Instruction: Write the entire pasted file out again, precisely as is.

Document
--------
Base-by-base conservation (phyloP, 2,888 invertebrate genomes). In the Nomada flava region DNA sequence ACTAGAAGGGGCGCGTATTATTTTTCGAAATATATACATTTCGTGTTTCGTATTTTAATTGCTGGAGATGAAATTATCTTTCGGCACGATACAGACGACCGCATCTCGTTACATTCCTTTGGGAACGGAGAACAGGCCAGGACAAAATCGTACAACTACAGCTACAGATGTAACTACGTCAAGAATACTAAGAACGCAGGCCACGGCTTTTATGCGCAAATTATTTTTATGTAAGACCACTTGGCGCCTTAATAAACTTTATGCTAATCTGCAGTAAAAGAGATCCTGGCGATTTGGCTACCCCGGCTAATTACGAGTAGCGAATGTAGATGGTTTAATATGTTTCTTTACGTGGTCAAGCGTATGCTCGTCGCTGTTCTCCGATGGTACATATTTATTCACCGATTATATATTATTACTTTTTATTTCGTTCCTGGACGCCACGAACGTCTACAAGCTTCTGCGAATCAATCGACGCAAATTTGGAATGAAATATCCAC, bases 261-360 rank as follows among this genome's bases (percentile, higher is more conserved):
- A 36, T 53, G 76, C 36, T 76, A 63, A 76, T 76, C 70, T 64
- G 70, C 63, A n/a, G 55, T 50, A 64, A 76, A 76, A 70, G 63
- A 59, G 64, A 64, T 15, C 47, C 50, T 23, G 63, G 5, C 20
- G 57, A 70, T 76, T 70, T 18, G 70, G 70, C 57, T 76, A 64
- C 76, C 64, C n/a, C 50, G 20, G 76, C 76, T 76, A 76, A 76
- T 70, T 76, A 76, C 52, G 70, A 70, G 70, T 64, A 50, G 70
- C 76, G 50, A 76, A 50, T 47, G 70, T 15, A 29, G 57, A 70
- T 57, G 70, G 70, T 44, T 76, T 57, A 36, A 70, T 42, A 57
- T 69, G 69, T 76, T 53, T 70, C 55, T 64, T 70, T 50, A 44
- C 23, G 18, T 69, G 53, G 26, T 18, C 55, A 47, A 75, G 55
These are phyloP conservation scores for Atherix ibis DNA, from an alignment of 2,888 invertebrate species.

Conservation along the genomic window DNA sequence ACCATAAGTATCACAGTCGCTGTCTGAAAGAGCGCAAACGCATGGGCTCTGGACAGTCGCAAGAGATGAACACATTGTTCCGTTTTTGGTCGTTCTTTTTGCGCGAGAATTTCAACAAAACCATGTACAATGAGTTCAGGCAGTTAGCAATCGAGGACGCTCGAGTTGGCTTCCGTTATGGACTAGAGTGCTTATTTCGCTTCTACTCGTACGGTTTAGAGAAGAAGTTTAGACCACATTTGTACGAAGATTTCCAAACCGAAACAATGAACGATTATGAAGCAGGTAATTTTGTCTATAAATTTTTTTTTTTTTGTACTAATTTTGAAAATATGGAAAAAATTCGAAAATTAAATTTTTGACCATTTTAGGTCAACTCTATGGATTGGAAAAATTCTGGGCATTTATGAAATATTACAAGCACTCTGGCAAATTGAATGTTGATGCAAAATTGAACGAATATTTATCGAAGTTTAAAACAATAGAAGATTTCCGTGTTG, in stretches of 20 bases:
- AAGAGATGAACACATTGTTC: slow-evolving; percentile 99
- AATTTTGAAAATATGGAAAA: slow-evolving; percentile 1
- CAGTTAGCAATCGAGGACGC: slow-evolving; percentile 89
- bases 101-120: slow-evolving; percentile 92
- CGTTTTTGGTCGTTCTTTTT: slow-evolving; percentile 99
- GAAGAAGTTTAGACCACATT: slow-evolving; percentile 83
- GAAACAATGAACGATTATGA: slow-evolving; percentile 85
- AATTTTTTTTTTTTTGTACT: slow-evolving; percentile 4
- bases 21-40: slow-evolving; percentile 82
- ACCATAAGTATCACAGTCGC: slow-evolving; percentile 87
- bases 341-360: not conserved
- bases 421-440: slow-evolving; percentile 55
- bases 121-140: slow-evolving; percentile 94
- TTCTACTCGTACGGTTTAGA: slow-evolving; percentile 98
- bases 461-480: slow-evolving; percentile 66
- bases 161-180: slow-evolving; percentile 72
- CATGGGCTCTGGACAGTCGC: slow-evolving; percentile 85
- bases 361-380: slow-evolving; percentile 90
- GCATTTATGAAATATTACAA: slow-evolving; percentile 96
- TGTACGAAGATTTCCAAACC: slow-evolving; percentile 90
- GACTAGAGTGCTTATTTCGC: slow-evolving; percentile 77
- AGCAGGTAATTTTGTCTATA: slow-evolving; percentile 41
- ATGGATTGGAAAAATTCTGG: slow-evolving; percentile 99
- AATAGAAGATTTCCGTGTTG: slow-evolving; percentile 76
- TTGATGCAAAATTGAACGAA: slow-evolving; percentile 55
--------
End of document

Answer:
Base-by-base conservation (phyloP, 2,888 invertebrate genomes). In the Nomada flava region DNA sequence ACTAGAAGGGGCGCGTATTATTTTTCGAAATATATACATTTCGTGTTTCGTATTTTAATTGCTGGAGATGAAATTATCTTTCGGCACGATACAGACGACCGCATCTCGTTACATTCCTTTGGGAACGGAGAACAGGCCAGGACAAAATCGTACAACTACAGCTACAGATGTAACTACGTCAAGAATACTAAGAACGCAGGCCACGGCTTTTATGCGCAAATTATTTTTATGTAAGACCACTTGGCGCCTTAATAAACTTTATGCTAATCTGCAGTAAAAGAGATCCTGGCGATTTGGCTACCCCGGCTAATTACGAGTAGCGAATGTAGATGGTTTAATATGTTTCTTTACGTGGTCAAGCGTATGCTCGTCGCTGTTCTCCGATGGTACATATTTATTCACCGATTATATATTATTACTTTTTATTTCGTTCCTGGACGCCACGAACGTCTACAAGCTTCTGCGAATCAATCGACGCAAATTTGGAATGAAATATCCAC, bases 261-360 rank as follows among this genome's bases (percentile, higher is more conserved):
- A 36, T 53, G 76, C 36, T 76, A 63, A 76, T 76, C 70, T 64
- G 70, C 63, A n/a, G 55, T 50, A 64, A 76, A 76, A 70, G 63
- A 59, G 64, A 64, T 15, C 47, C 50, T 23, G 63, G 5, C 20
- G 57, A 70, T 76, T 70, T 18, G 70, G 70, C 57, T 76, A 64
- C 76, C 64, C n/a, C 50, G 20, G 76, C 76, T 76, A 76, A 76
- T 70, T 76, A 76, C 52, G 70, A 70, G 70, T 64, A 50, G 70
- C 76, G 50, A 76, A 50, T 47, G 70, T 15, A 29, G 57, A 70
- T 57, G 70, G 70, T 44, T 76, T 57, A 36, A 70, T 42, A 57
- T 69, G 69, T 76, T 53, T 70, C 55, T 64, T 70, T 50, A 44
- C 23, G 18, T 69, G 53, G 26, T 18, C 55, A 47, A 75, G 55
These are phyloP conservation scores for Atherix ibis DNA, from an alignment of 2,888 invertebrate species.

Conservation along the genomic window DNA sequence ACCATAAGTATCACAGTCGCTGTCTGAAAGAGCGCAAACGCATGGGCTCTGGACAGTCGCAAGAGATGAACACATTGTTCCGTTTTTGGTCGTTCTTTTTGCGCGAGAATTTCAACAAAACCATGTACAATGAGTTCAGGCAGTTAGCAATCGAGGACGCTCGAGTTGGCTTCCGTTATGGACTAGAGTGCTTATTTCGCTTCTACTCGTACGGTTTAGAGAAGAAGTTTAGACCACATTTGTACGAAGATTTCCAAACCGAAACAATGAACGATTATGAAGCAGGTAATTTTGTCTATAAATTTTTTTTTTTTTGTACTAATTTTGAAAATATGGAAAAAATTCGAAAATTAAATTTTTGACCATTTTAGGTCAACTCTATGGATTGGAAAAATTCTGGGCATTTATGAAATATTACAAGCACTCTGGCAAATTGAATGTTGATGCAAAATTGAACGAATATTTATCGAAGTTTAAAACAATAGAAGATTTCCGTGTTG, in stretches of 20 bases:
- AAGAGATGAACACATTGTTC: slow-evolving; percentile 99
- AATTTTGAAAATATGGAAAA: slow-evolving; percentile 1
- CAGTTAGCAATCGAGGACGC: slow-evolving; percentile 89
- bases 101-120: slow-evolving; percentile 92
- CGTTTTTGGTCGTTCTTTTT: slow-evolving; percentile 99
- GAAGAAGTTTAGACCACATT: slow-evolving; percentile 83
- GAAACAATGAACGATTATGA: slow-evolving; percentile 85
- AATTTTTTTTTTTTTGTACT: slow-evolving; percentile 4
- bases 21-40: slow-evolving; percentile 82
- ACCATAAGTATCACAGTCGC: slow-evolving; percentile 87
- bases 341-360: not conserved
- bases 421-440: slow-evolving; percentile 55
- bases 121-140: slow-evolving; percentile 94
- TTCTACTCGTACGGTTTAGA: slow-evolving; percentile 98
- bases 461-480: slow-evolving; percentile 66
- bases 161-180: slow-evolving; percentile 72
- CATGGGCTCTGGACAGTCGC: slow-evolving; percentile 85
- bases 361-380: slow-evolving; percentile 90
- GCATTTATGAAATATTACAA: slow-evolving; percentile 96
- TGTACGAAGATTTCCAAACC: slow-evolving; percentile 90
- GACTAGAGTGCTTATTTCGC: slow-evolving; percentile 77
- AGCAGGTAATTTTGTCTATA: slow-evolving; percentile 41
- ATGGATTGGAAAAATTCTGG: slow-evolving; percentile 99
- AATAGAAGATTTCCGTGTTG: slow-evolving; percentile 76
- TTGATGCAAAATTGAACGAA: slow-evolving; percentile 55